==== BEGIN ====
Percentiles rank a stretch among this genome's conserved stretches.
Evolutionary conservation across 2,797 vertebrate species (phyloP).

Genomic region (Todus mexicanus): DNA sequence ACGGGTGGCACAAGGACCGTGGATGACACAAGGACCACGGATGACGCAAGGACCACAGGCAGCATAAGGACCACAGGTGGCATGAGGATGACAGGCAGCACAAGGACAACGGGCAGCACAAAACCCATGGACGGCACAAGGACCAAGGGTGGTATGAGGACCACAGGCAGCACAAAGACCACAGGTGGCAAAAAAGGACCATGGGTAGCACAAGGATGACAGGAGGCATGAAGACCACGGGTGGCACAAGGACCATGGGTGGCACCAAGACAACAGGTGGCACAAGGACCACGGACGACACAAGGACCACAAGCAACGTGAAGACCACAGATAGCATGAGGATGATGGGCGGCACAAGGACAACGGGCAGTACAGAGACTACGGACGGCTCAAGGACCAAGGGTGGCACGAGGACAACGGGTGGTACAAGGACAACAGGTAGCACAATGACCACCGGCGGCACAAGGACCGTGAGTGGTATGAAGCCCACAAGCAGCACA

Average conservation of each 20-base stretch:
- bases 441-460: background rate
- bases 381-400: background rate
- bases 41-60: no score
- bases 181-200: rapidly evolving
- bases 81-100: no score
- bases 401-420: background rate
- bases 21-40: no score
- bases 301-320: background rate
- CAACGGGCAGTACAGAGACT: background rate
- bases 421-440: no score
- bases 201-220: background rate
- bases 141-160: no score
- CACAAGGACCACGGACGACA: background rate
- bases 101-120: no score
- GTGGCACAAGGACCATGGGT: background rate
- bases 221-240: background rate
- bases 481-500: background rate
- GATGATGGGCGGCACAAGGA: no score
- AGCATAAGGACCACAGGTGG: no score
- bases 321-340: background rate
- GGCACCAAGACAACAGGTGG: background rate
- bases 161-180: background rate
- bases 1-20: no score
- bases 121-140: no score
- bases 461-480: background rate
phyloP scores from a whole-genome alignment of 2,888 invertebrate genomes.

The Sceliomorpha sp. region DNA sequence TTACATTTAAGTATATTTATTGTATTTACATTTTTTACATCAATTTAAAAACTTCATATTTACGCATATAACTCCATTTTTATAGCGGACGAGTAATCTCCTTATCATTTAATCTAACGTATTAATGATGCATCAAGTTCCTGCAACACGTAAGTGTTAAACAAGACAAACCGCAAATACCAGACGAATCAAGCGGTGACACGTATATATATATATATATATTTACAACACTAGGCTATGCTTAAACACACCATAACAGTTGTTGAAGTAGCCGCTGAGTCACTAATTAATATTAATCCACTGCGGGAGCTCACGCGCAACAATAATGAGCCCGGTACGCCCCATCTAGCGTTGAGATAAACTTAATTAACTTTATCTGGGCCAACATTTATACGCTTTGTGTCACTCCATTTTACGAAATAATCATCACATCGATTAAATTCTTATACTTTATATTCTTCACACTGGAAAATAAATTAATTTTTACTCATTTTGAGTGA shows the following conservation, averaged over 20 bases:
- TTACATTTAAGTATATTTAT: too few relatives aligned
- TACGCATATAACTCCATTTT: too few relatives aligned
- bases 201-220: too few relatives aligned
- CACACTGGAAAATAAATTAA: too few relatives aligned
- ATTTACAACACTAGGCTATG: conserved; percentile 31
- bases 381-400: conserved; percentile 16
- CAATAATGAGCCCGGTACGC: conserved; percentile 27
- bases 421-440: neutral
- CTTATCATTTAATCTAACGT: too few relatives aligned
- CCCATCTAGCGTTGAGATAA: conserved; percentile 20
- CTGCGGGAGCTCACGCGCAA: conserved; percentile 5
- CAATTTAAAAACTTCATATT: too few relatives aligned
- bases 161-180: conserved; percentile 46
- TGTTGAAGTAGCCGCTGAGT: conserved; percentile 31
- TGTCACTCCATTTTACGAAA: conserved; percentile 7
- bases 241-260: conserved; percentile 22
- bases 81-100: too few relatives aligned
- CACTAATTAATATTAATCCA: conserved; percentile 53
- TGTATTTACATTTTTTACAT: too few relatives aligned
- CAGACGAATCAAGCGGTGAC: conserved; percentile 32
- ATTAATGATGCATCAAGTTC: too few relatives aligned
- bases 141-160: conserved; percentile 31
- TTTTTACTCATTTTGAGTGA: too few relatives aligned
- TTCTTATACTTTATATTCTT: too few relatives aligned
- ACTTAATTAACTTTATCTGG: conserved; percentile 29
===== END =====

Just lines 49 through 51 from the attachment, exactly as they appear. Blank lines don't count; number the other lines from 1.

- CACTAATTAATATTAATCCA: conserved; percentile 53
- TGTATTTACATTTTTTACAT: too few relatives aligned
- CAGACGAATCAAGCGGTGAC: conserved; percentile 32